Sustainability Challenges and Pathways
The overarching theme of Sustainability Challenges and Pathways is divided into three overlapping and interrelated focus areas:
- Governance and management,
- Development, justice and power, and
- Transdisciplinarity and transformation.
Governance and management
Research in this focus area includes governance structures and processes in marine and terrestrial regions, as well as the management of habitats and ecosystems. This encompasses governance and management-related research into natural resources that ranges from climatic systems to local ecosystem services, as well as marine and terrestrial habitats.
Development, justice and power
There is growing recognition of the importance of justice in sustainability and development, but how power relations generate inequitable conditions and undermine prospects for sustainability is a complex and context-dependent issue. As a response, this focus area comprises wide-ranging inter- and transdisciplinary research approaches to human-nature-society interactions, including critical analytical approaches that engage with sustainability challenges, questions and opportunities for change. Research into democracy, conflict, state-society relations, governance processes, economic and identity-related inequalities, power relations, social inclusion, land and water use, and rural and urban livelihoods are the subjects of this focus area. In scrutinising sustainability challenges and possibilities, we emphasise the importance of societal and environmental justice, identity and rights-based approaches, as well as knowledge about power relations, societal movements and analyses of cultural, epistemic, and ontological divides.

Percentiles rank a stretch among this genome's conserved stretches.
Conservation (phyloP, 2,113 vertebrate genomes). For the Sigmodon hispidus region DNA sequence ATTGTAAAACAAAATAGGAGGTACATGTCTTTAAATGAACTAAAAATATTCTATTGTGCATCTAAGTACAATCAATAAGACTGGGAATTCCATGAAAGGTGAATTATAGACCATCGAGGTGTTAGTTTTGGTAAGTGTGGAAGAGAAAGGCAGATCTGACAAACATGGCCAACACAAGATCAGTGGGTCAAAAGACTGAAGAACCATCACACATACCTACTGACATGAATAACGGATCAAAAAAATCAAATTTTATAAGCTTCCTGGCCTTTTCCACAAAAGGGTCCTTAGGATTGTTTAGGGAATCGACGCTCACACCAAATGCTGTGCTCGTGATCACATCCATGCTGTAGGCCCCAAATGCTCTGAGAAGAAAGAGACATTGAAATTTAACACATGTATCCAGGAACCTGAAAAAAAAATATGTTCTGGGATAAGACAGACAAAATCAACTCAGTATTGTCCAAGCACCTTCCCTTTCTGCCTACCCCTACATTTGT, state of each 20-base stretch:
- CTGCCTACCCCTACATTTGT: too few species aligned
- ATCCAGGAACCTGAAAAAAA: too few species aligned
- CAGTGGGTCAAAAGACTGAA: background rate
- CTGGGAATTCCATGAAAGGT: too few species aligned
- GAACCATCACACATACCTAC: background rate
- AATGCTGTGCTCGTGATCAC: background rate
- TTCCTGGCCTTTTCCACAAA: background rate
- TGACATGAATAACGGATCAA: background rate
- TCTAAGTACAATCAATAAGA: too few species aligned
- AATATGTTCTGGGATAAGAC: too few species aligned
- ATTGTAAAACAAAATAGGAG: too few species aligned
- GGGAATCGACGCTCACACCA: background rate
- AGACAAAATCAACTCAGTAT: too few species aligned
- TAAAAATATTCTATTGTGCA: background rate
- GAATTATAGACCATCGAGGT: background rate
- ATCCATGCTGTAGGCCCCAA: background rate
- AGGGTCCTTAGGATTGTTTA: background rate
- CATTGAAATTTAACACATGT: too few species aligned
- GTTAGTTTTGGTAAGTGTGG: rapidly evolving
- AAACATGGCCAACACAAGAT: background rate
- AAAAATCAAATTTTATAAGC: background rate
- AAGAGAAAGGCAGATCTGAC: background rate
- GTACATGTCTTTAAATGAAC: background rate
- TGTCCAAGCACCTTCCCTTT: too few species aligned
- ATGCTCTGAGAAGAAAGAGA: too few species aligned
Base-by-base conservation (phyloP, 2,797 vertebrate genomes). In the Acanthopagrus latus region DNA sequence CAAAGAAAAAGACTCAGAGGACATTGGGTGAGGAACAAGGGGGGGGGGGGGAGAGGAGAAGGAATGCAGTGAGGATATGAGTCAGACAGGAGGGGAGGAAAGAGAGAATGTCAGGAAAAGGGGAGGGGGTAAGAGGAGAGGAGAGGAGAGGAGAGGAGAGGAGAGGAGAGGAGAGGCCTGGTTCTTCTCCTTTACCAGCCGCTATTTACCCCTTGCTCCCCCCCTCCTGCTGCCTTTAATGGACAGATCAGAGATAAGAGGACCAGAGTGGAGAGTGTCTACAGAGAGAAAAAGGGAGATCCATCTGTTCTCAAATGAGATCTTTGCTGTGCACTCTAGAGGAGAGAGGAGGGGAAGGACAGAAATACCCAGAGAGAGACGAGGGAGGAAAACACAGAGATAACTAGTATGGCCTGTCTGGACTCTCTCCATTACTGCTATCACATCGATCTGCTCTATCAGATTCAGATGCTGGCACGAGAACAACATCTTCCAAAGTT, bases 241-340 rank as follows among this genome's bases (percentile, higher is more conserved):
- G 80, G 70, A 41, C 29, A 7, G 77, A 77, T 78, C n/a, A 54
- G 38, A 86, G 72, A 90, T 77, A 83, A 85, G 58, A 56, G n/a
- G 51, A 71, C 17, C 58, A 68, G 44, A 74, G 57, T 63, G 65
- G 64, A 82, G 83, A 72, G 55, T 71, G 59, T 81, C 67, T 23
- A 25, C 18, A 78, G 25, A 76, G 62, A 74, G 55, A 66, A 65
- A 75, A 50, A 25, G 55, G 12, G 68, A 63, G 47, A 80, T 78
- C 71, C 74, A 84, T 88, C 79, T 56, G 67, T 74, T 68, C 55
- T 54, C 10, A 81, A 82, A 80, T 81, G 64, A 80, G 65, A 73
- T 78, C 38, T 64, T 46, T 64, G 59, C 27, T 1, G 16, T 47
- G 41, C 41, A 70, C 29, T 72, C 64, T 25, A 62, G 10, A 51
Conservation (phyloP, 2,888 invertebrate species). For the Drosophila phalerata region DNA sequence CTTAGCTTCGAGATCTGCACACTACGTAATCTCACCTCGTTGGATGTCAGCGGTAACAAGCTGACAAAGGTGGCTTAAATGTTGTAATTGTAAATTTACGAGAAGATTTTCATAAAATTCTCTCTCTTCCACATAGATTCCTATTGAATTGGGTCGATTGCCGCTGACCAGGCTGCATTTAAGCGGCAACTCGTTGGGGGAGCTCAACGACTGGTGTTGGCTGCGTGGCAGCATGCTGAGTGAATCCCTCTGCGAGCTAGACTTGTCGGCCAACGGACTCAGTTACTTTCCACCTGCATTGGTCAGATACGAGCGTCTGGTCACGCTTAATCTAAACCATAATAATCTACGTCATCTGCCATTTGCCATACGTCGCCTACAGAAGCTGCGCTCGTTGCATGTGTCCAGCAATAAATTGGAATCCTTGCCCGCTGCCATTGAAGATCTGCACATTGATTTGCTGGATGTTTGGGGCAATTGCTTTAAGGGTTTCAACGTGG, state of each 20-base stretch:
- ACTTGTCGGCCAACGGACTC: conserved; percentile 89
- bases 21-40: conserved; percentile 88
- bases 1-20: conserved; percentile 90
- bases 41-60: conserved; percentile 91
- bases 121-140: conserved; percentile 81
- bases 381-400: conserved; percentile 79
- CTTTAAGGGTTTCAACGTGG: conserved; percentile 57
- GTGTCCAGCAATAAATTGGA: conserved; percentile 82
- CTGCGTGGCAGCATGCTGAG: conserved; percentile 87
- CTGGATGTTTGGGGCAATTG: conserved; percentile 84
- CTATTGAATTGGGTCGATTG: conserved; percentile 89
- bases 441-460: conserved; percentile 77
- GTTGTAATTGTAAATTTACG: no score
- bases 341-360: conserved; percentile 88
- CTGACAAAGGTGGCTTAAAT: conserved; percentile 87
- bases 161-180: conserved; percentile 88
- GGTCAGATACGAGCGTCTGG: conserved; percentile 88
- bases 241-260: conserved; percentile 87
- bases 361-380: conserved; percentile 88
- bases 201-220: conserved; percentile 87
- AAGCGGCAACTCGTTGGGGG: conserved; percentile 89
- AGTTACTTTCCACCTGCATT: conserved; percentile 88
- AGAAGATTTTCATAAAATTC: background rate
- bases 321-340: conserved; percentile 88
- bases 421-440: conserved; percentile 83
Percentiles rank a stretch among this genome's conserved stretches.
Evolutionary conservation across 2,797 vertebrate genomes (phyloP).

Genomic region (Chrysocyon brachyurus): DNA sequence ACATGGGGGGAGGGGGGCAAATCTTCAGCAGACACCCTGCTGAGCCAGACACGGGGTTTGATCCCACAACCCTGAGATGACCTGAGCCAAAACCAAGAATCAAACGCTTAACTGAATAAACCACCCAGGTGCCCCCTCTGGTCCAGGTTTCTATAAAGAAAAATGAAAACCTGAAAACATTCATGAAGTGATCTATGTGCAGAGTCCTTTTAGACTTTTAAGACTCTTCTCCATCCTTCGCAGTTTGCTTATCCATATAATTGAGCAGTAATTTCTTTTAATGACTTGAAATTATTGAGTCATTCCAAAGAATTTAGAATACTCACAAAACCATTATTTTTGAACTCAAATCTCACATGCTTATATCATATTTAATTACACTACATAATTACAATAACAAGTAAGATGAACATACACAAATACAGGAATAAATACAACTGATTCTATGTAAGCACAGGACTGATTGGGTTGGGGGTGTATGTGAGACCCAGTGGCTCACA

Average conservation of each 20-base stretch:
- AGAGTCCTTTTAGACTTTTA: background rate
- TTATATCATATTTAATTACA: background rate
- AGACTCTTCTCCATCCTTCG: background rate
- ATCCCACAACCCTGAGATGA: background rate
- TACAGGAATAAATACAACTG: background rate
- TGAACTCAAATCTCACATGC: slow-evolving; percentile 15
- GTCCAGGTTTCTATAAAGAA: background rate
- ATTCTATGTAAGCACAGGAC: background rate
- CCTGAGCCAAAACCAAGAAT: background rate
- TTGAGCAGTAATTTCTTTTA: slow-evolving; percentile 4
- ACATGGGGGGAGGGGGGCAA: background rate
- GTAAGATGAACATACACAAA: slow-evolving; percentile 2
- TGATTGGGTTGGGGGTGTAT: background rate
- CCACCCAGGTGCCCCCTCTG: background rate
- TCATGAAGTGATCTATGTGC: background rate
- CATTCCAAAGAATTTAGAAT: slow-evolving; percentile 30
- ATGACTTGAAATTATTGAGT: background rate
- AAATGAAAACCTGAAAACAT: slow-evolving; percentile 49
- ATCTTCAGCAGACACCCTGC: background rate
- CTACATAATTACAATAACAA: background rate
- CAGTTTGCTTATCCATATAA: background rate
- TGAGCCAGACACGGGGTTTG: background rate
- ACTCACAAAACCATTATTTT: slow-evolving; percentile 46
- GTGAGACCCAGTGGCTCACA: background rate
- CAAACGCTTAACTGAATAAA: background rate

Transdisciplinarity and transformation
To meet sustainability challenges, now and in the future, transdisciplinary and transformative research is needed to develop sustainability pathways that are underpinned by scientific understanding. They should be embedded in resource-user and practitioner understandings and enabled through institutionalised action. This research seeks to generate critical insights into the obstacles and possibilities for increasing global and intergenerational equity, while respecting and conserving biodiversity and the ecosystem services on which diverse socio-cultures depend for their wellbeing. Adopting a transdisciplinary and transformative research approach to exploring and examining sustainability pathways, necessitates dialogue between society (communities, societal movements and NGOs), companies, governmental institutions and academia, in and across different contexts.
Juliana Porsani, Maria Bergman, Madeleine Bonow, Gloria L Gallardo Fernández, Michael Gilek, Monica Hammer, Björn Hassler, Tomas Kjellqvist, External link. Johanna Johansson, Rickard Lalander, Kari Lehtilä, Clas Lindberg External link., Mats Nilsson, Romina Rodela, Fred Saunders, Nandita Singh, Sara Sjöling, Igne Stalmokaite, Ralph Tafon, Ekaterina Tarasova
Viviane Griesinger External link., Ola Luthman, Nikolina Oreskovic, Tatiana Sokolova, Erika Öhlund
Here are a few examples of research projects conducted within the research theme (further examples are found on the researchers’ profile pages):